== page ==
MAC: Mines and Communities

Market "meltdown" and the gold factor

Published by MAC on 2008-09-29

Investment in commodities had been regarded by many investors as the safest haven, even before last week's unprecedented meltdown in banking finance. The market price of gold reached US$900 last week - not its all-time high, but sufficient to prompt some market-watchers towards optimism - some even foreshadowing a return to gold as a form of alternative currency.

And not only gold - the market for phosphates has rallied to such a degree that some traders are calling it the best bet in commodities as a whole.

But, whereas major new funding is being earmarked for new phosphate mines (not least by BHP Billiton and Rio Tinto), it seems that gold miners themselves are in the doldrums.

According to Ian Henderson, head of J.P.Morgan's $5bn Natural Resources Fund, "a sustained price level of over $1,200 an ounce [is required] before we see any significant new mine build."

And the CEO of world No.4 gold miner, Gold Fields, says his company would require a market-price of $2,000 and above to justify investment in new mining - more than twice its recent high.

Gold the "safest vehicle"

With a lack of trust in the global banking system, gold is reckoned to be the safest asset in these turbulent times by some analysts and specialists.

BullionVault Press Release, London

25th September 2008

The price of gold bounced from its third drop to $880 in three days early Thursday, recording a London Fix of $889 per ounce as Asian stock markets closed lower for the 11th time in 17 sessions.

Crude oil slid 2% to $103 per barrel, while US Treasury bonds rose, pushing the annualized yield offered by 3-month notes down to 0.45%.

"Gold is the safest vehicle," said Afshin Nabavi, vice president of the MKS Finance division of the Swiss refining group, to Bloomberg this morning.

"People don't have much trust right now in the banking system...There's a lack of confidence in stocks."

Hong Kong cash-savers lined up Wednesday to withdraw their money from Bank of East Asia after what the authorities agreed were "malicious rumors" the $51-billion institution has been infected by the US banking crisis.

Japan today reported a 21% drop in exports to the US, driving the country's merchandise trade balance for August to only its second negative monthly reading since 1982.

Here in London, the ailing Bradford & Bingley mortgage lender - down 90% on the stock market since Sept. '07 - said it's written off or sold all "toxic" assets at zero, sparking a £133 million ($246m) charge against profits.

In an article to be published in Friday's "Spectator" magazine, the Archbishop of Canterbury Rowan Williams - head of the Anglican church - says Karl Marx was "right" about the evils of unfettered capitalism, "what the Jewish and Christian scriptures call idolatry."

Over in the debt markets on Thursday, the price of insuring bonds issued by Wall Street's last two independent investment banks - Goldman Sachs and Morgan Stanley - jumped sharply on concerns the US Treasury's $700bn banking bail-out package may be delayed or even rejected by Congressional wrangling.

The spread between prices to buy and prices to sell widened to more than $20 on Morgan's Oct. 2016 bonds, with the bid price demanding a yield of 14.5%.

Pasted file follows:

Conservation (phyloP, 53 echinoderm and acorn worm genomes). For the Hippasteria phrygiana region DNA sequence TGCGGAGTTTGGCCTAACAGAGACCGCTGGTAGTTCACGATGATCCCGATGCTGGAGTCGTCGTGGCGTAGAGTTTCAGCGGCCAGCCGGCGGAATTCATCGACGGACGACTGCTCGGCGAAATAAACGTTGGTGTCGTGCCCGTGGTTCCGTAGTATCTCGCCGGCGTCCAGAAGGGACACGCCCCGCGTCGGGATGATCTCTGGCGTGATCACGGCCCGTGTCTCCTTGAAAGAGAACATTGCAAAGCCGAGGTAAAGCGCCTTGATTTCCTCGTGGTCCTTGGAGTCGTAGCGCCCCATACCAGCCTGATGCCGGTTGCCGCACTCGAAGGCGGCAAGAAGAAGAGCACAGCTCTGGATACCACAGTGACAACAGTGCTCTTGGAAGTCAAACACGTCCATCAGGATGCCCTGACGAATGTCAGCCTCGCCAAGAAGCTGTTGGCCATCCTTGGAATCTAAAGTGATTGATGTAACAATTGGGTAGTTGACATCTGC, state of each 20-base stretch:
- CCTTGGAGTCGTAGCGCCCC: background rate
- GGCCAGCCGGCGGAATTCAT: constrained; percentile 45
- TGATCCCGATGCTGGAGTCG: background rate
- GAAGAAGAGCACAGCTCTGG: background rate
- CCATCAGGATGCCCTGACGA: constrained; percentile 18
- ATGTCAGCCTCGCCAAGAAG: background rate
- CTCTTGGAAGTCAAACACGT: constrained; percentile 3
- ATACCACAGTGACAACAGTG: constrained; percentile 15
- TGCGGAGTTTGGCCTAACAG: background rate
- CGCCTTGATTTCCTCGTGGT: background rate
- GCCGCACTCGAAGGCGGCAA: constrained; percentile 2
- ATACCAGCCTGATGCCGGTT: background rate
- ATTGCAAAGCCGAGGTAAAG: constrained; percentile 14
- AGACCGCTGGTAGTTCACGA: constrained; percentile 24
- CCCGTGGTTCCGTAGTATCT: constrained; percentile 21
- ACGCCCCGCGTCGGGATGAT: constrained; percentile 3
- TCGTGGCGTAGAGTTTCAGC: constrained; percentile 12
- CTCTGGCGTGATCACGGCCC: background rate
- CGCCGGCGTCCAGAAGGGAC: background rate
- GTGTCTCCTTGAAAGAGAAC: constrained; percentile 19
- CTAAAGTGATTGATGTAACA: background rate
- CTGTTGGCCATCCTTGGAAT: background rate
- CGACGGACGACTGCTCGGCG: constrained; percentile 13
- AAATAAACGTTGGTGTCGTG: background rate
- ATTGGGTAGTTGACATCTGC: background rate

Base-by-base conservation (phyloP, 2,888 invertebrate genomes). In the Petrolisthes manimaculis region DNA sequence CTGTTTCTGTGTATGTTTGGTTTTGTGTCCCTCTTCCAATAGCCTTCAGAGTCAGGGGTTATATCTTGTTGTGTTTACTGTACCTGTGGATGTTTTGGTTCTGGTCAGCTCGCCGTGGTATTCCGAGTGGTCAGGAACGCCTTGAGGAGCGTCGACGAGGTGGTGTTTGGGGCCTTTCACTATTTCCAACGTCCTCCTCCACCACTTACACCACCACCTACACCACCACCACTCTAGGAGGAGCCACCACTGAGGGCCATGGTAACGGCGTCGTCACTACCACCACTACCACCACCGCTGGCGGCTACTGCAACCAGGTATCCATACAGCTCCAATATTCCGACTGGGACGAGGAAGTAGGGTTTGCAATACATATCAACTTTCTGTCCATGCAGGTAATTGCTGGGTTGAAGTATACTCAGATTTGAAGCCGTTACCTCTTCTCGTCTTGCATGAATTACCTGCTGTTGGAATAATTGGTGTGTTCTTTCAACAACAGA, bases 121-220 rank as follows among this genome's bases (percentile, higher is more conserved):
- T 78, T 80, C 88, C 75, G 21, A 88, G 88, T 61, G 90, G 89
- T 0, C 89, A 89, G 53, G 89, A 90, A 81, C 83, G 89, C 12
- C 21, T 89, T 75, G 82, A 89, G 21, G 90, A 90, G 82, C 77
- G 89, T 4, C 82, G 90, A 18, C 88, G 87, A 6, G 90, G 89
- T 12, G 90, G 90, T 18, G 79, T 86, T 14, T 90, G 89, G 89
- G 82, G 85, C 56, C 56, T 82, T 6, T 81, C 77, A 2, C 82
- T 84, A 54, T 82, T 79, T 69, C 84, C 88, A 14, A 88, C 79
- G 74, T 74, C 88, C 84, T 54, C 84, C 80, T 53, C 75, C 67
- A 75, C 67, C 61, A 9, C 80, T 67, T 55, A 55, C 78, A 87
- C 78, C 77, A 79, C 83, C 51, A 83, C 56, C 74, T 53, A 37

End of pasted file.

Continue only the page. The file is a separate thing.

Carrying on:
"Gold is having some trouble with the 900 mark," notes the latest short-term technical analysis from Scotia Mocatta, the London-based bullion bank.

"Able to pierce it on four of the past five days, moves above this level have proved fleeting. We've now fallen through 892, the 61.8% Fibonacci retracement of the 988 to 737 down move, but have remained supported by the 100-day moving average at 878.63.

"Given the relatively calm price action of the past two days, we still like buys around 882 and sells at 920 - if resistance around 910 can be broken."

Longer-term, says Roland Duss - co-chief investment officer at Gonet & Cie, the Swiss private bank based in Geneva - the price of Gold Bullion could reach $2,000 or more per ounce over the next decade.

"We are still in a commodities bull market," Duss told London's CityWire news service on Wednesday.

"The growth in demand from emerging economies is such that it will exceed supply, so we are bound to have price hikes for another five to 10 years."

Duss says 95% of additional demand for energy, metals and other raw materials is coming from emerging economies. Developed OECD countries simply don't have an impact.

"On the supply side [in contrast] there is a lot of destruction. For metals, there are too many cost increases, which means that some mines are not going to be there."

World gold mining output peaked in 2003. Ian Henderson, head of J.P.Morgan's $5bn Natural Resources Fund, believes we need "a sustained price level of over $1,200 an ounce before we see any significant new mine build."

The CEO of world No.4 gold miner Gold Fields, Nick Holland, says his company's assets would require a market-price of $2,000 and above "if you tried to build these mines today" to justify the investment.

"Already at cost levels between $600-700 an ounce," notes the latest Precious Metals Weekly from Wolfgang Wrzesniok-Rossbach at Heraeus - the German refining group - "many mines will find it difficult to continue production.

"This should put a check on fresh supply. At lower prices, the feasibility of processing 'scrap gold' [meaning old jewelry and electronic bonding wire] will also be severely tested - and at the same time it should significantly encourage jewelry demand.

"As such, in the next 15 months, we do not see the gold price falling for any extended period of time below these levels

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